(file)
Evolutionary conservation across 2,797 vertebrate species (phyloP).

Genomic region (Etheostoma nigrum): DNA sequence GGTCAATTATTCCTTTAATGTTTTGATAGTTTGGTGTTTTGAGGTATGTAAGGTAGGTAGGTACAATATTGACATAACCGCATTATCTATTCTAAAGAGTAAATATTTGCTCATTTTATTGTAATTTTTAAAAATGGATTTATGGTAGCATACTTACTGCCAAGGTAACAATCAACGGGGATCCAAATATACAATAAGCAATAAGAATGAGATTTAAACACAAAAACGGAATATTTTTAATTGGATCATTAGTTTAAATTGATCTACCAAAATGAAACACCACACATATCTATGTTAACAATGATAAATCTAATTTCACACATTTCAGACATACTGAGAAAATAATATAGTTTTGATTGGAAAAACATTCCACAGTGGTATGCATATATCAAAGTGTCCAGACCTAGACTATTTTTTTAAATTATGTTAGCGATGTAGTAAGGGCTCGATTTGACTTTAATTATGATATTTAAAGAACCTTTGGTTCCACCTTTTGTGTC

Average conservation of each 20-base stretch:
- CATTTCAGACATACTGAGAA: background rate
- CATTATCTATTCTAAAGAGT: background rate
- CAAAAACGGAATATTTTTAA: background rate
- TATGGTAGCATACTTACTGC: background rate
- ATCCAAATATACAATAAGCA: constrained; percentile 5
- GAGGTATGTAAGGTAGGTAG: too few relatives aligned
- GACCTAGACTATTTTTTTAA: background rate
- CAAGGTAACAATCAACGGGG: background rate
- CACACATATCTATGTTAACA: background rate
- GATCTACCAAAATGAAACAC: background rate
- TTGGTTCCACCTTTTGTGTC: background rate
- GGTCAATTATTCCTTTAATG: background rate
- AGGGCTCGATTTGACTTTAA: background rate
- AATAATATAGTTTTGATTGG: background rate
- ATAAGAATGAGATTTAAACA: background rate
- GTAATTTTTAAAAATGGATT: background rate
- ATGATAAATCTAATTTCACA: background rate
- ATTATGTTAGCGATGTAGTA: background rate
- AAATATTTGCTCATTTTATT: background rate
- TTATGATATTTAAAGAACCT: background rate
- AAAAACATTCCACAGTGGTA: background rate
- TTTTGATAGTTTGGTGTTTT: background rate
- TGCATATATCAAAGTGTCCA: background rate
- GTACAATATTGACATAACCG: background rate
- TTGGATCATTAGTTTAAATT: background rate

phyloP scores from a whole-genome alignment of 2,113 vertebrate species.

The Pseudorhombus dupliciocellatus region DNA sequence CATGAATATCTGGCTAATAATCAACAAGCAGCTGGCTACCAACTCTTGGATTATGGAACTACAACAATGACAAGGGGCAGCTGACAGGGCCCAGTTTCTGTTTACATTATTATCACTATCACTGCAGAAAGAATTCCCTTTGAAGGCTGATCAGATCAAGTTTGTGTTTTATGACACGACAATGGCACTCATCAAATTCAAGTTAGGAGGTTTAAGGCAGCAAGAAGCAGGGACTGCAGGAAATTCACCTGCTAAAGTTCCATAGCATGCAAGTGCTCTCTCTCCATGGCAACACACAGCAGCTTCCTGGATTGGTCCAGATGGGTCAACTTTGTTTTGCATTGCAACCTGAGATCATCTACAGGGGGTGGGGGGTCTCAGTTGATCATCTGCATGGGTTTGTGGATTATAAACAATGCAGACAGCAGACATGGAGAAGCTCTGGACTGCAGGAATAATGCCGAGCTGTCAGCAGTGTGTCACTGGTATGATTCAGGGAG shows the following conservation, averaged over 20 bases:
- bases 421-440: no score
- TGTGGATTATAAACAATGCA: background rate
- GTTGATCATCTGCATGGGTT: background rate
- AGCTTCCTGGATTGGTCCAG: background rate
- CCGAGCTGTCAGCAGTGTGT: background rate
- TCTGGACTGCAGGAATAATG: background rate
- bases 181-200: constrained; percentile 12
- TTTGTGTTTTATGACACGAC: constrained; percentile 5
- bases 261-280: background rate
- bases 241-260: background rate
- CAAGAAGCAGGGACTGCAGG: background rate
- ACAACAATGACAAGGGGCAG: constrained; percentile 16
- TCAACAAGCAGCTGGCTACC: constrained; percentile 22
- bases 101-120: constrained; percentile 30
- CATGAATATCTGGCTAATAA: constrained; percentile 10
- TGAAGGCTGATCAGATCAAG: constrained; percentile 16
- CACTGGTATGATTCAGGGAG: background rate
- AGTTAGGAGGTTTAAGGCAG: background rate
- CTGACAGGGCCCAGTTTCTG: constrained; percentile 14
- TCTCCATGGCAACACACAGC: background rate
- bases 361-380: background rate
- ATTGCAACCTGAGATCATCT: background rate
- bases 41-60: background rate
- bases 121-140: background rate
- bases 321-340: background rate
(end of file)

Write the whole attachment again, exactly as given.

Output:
Evolutionary conservation across 2,797 vertebrate species (phyloP).

Genomic region (Etheostoma nigrum): DNA sequence GGTCAATTATTCCTTTAATGTTTTGATAGTTTGGTGTTTTGAGGTATGTAAGGTAGGTAGGTACAATATTGACATAACCGCATTATCTATTCTAAAGAGTAAATATTTGCTCATTTTATTGTAATTTTTAAAAATGGATTTATGGTAGCATACTTACTGCCAAGGTAACAATCAACGGGGATCCAAATATACAATAAGCAATAAGAATGAGATTTAAACACAAAAACGGAATATTTTTAATTGGATCATTAGTTTAAATTGATCTACCAAAATGAAACACCACACATATCTATGTTAACAATGATAAATCTAATTTCACACATTTCAGACATACTGAGAAAATAATATAGTTTTGATTGGAAAAACATTCCACAGTGGTATGCATATATCAAAGTGTCCAGACCTAGACTATTTTTTTAAATTATGTTAGCGATGTAGTAAGGGCTCGATTTGACTTTAATTATGATATTTAAAGAACCTTTGGTTCCACCTTTTGTGTC

Average conservation of each 20-base stretch:
- CATTTCAGACATACTGAGAA: background rate
- CATTATCTATTCTAAAGAGT: background rate
- CAAAAACGGAATATTTTTAA: background rate
- TATGGTAGCATACTTACTGC: background rate
- ATCCAAATATACAATAAGCA: constrained; percentile 5
- GAGGTATGTAAGGTAGGTAG: too few relatives aligned
- GACCTAGACTATTTTTTTAA: background rate
- CAAGGTAACAATCAACGGGG: background rate
- CACACATATCTATGTTAACA: background rate
- GATCTACCAAAATGAAACAC: background rate
- TTGGTTCCACCTTTTGTGTC: background rate
- GGTCAATTATTCCTTTAATG: background rate
- AGGGCTCGATTTGACTTTAA: background rate
- AATAATATAGTTTTGATTGG: background rate
- ATAAGAATGAGATTTAAACA: background rate
- GTAATTTTTAAAAATGGATT: background rate
- ATGATAAATCTAATTTCACA: background rate
- ATTATGTTAGCGATGTAGTA: background rate
- AAATATTTGCTCATTTTATT: background rate
- TTATGATATTTAAAGAACCT: background rate
- AAAAACATTCCACAGTGGTA: background rate
- TTTTGATAGTTTGGTGTTTT: background rate
- TGCATATATCAAAGTGTCCA: background rate
- GTACAATATTGACATAACCG: background rate
- TTGGATCATTAGTTTAAATT: background rate

phyloP scores from a whole-genome alignment of 2,113 vertebrate species.

The Pseudorhombus dupliciocellatus region DNA sequence CATGAATATCTGGCTAATAATCAACAAGCAGCTGGCTACCAACTCTTGGATTATGGAACTACAACAATGACAAGGGGCAGCTGACAGGGCCCAGTTTCTGTTTACATTATTATCACTATCACTGCAGAAAGAATTCCCTTTGAAGGCTGATCAGATCAAGTTTGTGTTTTATGACACGACAATGGCACTCATCAAATTCAAGTTAGGAGGTTTAAGGCAGCAAGAAGCAGGGACTGCAGGAAATTCACCTGCTAAAGTTCCATAGCATGCAAGTGCTCTCTCTCCATGGCAACACACAGCAGCTTCCTGGATTGGTCCAGATGGGTCAACTTTGTTTTGCATTGCAACCTGAGATCATCTACAGGGGGTGGGGGGTCTCAGTTGATCATCTGCATGGGTTTGTGGATTATAAACAATGCAGACAGCAGACATGGAGAAGCTCTGGACTGCAGGAATAATGCCGAGCTGTCAGCAGTGTGTCACTGGTATGATTCAGGGAG shows the following conservation, averaged over 20 bases:
- bases 421-440: no score
- TGTGGATTATAAACAATGCA: background rate
- GTTGATCATCTGCATGGGTT: background rate
- AGCTTCCTGGATTGGTCCAG: background rate
- CCGAGCTGTCAGCAGTGTGT: background rate
- TCTGGACTGCAGGAATAATG: background rate
- bases 181-200: constrained; percentile 12
- TTTGTGTTTTATGACACGAC: constrained; percentile 5
- bases 261-280: background rate
- bases 241-260: background rate
- CAAGAAGCAGGGACTGCAGG: background rate
- ACAACAATGACAAGGGGCAG: constrained; percentile 16
- TCAACAAGCAGCTGGCTACC: constrained; percentile 22
- bases 101-120: constrained; percentile 30
- CATGAATATCTGGCTAATAA: constrained; percentile 10
- TGAAGGCTGATCAGATCAAG: constrained; percentile 16
- CACTGGTATGATTCAGGGAG: background rate
- AGTTAGGAGGTTTAAGGCAG: background rate
- CTGACAGGGCCCAGTTTCTG: constrained; percentile 14
- TCTCCATGGCAACACACAGC: background rate
- bases 361-380: background rate
- ATTGCAACCTGAGATCATCT: background rate
- bases 41-60: background rate
- bases 121-140: background rate
- bases 321-340: background rate